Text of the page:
Trump opposes carbon tax, backs RFS in questionnaire

Source: Jennifer Yachnin, E&E reporter • Posted: Wednesday, March 30th, 2016

Republican presidential front-runner Donald Trump would oppose a carbon tax if elected to the White House, according to documents released yesterday by the American Energy Alliance, which offer the most detailed look at Trump’s energy policies to date. In addition to the carbon tax, the group asked candidates to comment on issues like whether they support continued tax subsidies for the energy industry, whether the renewable fuel standard should be discontinued and whether they would support expanded energy production on public lands.The AEA, the advocacy arm of the Institute for Energy Research, today published candidate questionnaires that it received from both Trump and his primary rival for the GOP presidential nod, Texas Sen. Ted Cruz.

Okla., Kan. wind helped drive record CO2 reductions — study

Source: Daniel Cusick, E&E reporter • Posted: Wednesday, March 30th, 2016

Consumption of U.S. wind energy helped offset 6 percent of all the carbon dioxide emitted by the U.S. power sector last year, according to data released this morning by the American Wind Energy Association. AWEA officials, using a modeling tool developed by U.S. EPA, found that increased production of wind power, especially in the Southern Plains and Midwest, led to a record 132 million metric tons of CO2 reductions directly attributable to wind power.

Harvesting Sunshine More Lucrative Than Crops at Some U.S. Farms

Source: Bu Je Ryan, Bloomberg News • Posted: Wednesday, March 30th, 2016

For more than a century, Dawson Singletary’s family has grown tobacco, peanuts and cotton on a 530-acre farm amid the coastal flatlands of North Carolina. Now he’s making money from a different crop: solar panels. Singletary has leased 34 acres of his Bladen County farm to Strata Solar LLC for a 7-megawatt array, part of a growing wave of solar deals that are transforming U.S. farmland and boosting income for farmers.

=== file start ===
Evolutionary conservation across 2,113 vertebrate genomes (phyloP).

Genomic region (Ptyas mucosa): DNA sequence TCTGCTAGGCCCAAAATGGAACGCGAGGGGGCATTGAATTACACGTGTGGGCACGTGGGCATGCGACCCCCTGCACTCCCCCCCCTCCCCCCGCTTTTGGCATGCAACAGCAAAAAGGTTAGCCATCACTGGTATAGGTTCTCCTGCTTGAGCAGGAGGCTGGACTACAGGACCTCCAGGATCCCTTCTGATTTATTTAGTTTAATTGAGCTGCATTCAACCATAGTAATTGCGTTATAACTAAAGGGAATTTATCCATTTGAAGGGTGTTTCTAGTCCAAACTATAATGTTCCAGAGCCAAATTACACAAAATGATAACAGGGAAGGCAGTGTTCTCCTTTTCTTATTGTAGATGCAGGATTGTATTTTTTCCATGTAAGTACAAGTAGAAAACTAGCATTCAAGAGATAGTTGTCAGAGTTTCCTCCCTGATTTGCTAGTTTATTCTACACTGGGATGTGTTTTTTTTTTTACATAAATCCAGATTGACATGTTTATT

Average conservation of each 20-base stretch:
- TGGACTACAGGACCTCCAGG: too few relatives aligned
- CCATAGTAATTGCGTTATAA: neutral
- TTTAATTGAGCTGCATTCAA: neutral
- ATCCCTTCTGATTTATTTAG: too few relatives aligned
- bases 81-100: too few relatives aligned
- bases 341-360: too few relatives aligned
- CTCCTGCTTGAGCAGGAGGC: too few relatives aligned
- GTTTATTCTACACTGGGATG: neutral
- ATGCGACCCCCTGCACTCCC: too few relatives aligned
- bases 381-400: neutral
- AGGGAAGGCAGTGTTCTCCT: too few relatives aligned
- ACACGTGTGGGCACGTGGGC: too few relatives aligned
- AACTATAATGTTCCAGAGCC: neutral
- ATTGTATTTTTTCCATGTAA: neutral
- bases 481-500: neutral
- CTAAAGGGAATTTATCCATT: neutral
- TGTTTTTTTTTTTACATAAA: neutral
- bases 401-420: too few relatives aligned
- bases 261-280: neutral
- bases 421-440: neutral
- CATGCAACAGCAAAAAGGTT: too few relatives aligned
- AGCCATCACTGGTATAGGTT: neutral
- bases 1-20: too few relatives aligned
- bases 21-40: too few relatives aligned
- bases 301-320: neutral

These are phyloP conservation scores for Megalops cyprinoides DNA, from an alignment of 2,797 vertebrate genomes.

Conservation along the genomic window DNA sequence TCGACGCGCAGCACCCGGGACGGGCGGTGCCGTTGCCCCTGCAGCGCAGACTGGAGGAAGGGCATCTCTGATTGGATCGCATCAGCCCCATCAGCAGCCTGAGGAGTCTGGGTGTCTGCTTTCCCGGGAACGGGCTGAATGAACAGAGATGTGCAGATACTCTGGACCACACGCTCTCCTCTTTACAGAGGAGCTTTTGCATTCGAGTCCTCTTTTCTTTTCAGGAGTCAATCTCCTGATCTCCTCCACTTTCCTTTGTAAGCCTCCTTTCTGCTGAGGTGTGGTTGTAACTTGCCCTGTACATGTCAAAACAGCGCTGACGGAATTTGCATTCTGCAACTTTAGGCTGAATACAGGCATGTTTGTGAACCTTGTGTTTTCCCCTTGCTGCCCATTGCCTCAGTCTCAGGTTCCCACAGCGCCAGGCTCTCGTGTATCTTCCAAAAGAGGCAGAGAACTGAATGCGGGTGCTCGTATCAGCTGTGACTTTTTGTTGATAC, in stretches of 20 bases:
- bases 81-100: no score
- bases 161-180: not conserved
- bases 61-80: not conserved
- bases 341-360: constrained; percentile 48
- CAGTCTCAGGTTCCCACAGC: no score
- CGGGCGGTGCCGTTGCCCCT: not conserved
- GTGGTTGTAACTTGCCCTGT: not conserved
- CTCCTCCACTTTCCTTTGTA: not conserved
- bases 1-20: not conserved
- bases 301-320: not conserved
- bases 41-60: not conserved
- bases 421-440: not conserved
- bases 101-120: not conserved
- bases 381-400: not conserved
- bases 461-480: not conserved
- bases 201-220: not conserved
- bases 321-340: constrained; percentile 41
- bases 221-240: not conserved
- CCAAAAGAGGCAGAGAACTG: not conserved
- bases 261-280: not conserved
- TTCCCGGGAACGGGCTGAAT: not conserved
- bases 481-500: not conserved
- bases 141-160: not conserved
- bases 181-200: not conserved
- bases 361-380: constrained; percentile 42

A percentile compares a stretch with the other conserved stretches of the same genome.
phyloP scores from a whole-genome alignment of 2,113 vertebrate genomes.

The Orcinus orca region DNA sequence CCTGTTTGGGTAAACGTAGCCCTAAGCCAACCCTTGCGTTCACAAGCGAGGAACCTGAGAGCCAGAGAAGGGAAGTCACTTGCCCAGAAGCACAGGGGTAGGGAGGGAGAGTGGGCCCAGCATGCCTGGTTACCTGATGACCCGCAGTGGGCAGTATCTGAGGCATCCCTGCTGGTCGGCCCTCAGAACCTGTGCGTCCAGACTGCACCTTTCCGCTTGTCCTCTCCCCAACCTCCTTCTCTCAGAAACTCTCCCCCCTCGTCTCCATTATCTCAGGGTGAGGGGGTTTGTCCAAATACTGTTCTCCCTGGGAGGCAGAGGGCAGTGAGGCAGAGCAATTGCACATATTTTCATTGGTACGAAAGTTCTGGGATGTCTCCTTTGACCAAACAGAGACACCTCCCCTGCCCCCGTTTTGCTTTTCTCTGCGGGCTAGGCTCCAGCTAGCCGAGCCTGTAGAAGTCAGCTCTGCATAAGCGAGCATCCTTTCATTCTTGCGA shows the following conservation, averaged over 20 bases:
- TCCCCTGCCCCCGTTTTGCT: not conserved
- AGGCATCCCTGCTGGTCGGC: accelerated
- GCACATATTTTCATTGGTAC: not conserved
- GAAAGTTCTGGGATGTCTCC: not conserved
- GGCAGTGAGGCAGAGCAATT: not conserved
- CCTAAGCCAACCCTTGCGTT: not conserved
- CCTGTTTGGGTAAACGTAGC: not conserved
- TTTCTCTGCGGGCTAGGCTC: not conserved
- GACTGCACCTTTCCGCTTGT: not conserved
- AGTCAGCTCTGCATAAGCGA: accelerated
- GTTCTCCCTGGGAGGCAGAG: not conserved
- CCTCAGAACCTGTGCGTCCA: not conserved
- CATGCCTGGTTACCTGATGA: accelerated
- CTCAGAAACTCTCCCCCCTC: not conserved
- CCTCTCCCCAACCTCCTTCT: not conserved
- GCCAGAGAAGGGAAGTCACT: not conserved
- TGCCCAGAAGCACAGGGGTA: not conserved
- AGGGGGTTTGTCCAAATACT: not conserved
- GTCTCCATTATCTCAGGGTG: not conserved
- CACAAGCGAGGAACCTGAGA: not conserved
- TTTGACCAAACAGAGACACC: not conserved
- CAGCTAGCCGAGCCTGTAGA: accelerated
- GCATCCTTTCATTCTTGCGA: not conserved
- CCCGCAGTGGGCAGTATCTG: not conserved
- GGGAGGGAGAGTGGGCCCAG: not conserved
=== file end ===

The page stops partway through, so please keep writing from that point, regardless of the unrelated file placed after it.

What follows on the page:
Exxon swings back at ‘politically motivated’ probe

Source: Robin Bravender, E&E reporter • Posted: Wednesday, March 30th, 2016

fter a roster of leaders from different states peppered Exxon Mobil Corp. today with allegations of climate change fraud, the company shot back, saying politics were fueling those claims.
“The allegations leveled against Exxon Mobil again today are politically motivated and based on discredited reporting funded by activist organizations,” said Suzanne McCarron, Exxon Mobil’s vice president of public and government affairs. “We are actively assessing all legal options.”

Gore, state AGs beef up ‘fraud’ probe

Source: Robin Bravender, E&E reporter • Posted: Wednesday, March 30th, 2016

Former Vice President Al Gore and New York Attorney General Eric Schneiderman today accused fossil fuel companies of committing fraud by lying about climate change science while they announced a multistate effort to hold companies accountable. Schneiderman (D) convened a coalition of state attorneys general here today, where they announced a multistate effort to tackle climate change, including further investigations into whether fossil fuel companies lied to investors and the public about the impacts of climate change.